Shoes: Make sure your shoes are well equipped for the weather. Stay away from mesh fabric, as it lets water and wind in. if you can find something with a Gore-Tex upper, you’ll ensure your feet are staying dry and warm.

Socks: The best way to ruin a potentially decent run is with wet feet. Making sure you have a good pair of moisture wicking socks is crucial to keeping your feet stabilized during your run. You ever try banging out a 5k with frozen toes? It’s downright dangerous.

Running Tights/Pants: Whether you’re a tights guy or a pants guy, having proper running bottoms for cold weather is essential. Look for something insulated, like these joggers from Brooks. They feature DriLayer thermal fabric that not only provides excellent cover from the elements, but also wicks away sweat and dries quickly.  For the tights crowd, these Nike Shield Techs feature areas of weather-resistant fabric—like the upper front, which features Nike Shield fabric to help keep out the bite of wind and rain—as well as Nike Power tech behind the knees and on the lower back legs to provide optimal stretch, support and comfort for those long miles.

Long Sleeve Tech Shirts: Yes, we know what you’re thinking: “But, I hate these form fitting Under Armour shirts.” And we hear you; we do. But these things actually serve a purpose when it comes to winter running. The Under Armour Base 4.0 Crew is a perfect example of what we’re talking about. It features an insulated fabric that actually traps hot hair in, while also being moisture wicking, which means you’ve got defense everywhere you need it.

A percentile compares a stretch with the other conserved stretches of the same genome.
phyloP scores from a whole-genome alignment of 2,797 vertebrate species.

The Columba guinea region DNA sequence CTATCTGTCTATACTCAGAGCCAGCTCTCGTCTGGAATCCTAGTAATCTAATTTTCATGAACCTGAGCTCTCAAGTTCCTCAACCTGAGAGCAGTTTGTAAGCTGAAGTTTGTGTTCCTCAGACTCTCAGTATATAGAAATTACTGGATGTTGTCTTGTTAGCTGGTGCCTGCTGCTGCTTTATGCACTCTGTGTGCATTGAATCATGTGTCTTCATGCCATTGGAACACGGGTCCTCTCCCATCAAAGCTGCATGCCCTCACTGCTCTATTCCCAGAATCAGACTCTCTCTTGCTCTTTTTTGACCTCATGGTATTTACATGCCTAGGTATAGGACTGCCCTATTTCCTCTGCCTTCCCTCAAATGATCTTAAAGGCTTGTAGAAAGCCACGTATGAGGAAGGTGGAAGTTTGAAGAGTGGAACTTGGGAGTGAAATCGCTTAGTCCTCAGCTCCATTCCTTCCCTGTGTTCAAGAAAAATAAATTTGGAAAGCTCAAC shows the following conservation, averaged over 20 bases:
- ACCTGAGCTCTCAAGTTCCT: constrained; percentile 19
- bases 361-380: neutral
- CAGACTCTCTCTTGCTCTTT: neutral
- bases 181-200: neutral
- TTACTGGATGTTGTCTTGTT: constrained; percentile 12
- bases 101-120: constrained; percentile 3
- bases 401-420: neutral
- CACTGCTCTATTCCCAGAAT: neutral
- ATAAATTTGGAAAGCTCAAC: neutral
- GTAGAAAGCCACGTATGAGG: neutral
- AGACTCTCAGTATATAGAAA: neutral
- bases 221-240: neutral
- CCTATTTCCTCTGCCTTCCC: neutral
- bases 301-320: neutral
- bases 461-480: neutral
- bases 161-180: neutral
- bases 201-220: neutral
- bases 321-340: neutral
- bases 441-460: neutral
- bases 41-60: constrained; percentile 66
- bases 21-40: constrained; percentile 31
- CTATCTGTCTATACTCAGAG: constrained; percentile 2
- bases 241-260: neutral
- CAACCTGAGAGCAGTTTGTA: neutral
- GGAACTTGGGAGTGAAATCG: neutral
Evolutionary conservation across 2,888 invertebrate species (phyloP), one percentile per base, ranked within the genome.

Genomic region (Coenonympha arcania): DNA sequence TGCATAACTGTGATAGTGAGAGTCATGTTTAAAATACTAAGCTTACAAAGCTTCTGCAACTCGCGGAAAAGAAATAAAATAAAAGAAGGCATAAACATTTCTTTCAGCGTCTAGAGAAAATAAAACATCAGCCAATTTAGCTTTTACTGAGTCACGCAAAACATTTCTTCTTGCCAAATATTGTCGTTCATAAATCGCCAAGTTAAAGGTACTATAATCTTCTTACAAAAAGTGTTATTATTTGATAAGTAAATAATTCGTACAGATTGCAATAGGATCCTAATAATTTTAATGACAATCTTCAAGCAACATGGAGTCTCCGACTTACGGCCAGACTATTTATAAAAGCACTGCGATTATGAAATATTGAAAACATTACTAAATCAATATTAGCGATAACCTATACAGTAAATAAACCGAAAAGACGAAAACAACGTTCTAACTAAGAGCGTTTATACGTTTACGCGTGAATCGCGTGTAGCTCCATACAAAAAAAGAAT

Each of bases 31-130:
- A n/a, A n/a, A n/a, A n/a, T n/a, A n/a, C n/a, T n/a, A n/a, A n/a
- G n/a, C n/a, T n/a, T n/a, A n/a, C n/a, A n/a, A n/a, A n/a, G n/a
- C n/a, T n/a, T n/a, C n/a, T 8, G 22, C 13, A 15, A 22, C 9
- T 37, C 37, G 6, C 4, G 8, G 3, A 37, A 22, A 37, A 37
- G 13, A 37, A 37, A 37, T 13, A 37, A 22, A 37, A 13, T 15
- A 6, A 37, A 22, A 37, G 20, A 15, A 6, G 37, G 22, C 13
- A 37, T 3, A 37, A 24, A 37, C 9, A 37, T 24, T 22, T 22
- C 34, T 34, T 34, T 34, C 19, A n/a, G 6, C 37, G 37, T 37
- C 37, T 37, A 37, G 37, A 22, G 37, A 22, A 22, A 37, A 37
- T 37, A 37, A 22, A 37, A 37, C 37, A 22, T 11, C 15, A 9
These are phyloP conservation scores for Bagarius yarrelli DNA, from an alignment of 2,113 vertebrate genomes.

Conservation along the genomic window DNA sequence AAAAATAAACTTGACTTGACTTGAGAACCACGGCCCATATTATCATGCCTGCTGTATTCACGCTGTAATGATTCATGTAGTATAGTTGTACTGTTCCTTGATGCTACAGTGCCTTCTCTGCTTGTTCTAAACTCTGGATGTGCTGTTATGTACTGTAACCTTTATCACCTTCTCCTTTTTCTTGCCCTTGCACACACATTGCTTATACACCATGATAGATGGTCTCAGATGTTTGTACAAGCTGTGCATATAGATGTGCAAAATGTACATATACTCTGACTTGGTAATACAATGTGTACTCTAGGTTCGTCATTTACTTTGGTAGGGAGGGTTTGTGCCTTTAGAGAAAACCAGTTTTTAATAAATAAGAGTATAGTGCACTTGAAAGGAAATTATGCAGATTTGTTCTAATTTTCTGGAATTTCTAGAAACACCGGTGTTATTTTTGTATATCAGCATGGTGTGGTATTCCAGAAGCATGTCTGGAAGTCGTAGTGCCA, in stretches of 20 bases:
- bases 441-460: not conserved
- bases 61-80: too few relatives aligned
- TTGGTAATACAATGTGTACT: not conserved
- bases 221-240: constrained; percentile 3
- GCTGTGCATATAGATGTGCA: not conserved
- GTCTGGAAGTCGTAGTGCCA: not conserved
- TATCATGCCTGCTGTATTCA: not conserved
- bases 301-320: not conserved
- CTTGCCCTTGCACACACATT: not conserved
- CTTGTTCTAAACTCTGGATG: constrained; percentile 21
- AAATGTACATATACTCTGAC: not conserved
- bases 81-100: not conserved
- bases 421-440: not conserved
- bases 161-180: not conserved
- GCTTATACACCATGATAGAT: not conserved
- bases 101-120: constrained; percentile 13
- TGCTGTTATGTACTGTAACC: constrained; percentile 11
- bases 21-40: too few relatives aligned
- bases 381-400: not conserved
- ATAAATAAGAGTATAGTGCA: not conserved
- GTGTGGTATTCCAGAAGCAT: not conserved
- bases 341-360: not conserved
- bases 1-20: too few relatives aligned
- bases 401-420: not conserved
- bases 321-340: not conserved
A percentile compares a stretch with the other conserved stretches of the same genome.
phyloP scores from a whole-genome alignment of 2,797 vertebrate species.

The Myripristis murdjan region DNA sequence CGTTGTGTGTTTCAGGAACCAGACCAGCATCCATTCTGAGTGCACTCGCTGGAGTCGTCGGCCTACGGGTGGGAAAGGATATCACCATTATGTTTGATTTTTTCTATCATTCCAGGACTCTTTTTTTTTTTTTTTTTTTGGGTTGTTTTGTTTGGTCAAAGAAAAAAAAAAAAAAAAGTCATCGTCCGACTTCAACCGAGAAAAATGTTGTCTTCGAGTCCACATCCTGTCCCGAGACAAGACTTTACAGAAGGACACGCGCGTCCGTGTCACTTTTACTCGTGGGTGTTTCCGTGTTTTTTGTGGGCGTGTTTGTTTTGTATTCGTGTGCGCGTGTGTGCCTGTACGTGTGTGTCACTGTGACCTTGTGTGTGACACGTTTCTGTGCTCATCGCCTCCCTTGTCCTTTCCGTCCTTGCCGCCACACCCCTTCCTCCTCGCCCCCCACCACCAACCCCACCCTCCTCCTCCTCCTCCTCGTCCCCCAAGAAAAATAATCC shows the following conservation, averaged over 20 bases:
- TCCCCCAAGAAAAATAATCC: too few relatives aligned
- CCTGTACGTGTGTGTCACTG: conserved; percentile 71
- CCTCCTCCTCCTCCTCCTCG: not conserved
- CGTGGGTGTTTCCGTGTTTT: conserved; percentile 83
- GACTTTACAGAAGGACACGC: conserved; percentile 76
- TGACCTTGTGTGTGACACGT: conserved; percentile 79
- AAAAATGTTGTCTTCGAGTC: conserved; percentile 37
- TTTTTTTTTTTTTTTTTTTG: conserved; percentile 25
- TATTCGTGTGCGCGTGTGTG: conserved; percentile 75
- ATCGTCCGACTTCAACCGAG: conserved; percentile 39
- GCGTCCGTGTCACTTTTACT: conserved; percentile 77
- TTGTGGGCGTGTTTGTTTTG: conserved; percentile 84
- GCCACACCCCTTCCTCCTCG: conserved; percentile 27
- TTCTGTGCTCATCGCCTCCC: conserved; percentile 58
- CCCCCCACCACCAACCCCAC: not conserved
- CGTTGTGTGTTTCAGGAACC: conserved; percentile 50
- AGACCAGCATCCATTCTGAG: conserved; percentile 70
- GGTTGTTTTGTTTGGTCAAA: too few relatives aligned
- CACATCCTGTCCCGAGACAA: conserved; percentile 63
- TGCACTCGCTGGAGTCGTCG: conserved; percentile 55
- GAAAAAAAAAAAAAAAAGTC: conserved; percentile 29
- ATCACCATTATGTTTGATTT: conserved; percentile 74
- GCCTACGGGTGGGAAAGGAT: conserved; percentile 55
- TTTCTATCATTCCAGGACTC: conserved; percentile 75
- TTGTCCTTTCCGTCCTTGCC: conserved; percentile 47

Windproof Runner’s Jacket: Everybody knows how bad and biting the winter wind can get, so why not be prepared for the worst mother nature throws at you? Aside from an insulated base layer, a good, lightweight, weather-running jacket is essential to your winter run. No matter how warm your body is, that brutal frigid wind will cut through most fabrics like a knife. Having windproof outerwear will save you from the elements outside, while your base layer helps preserve body heat on the inside. This Craft Repel Run Jacket is an excellent example, buy look around and find one that you like.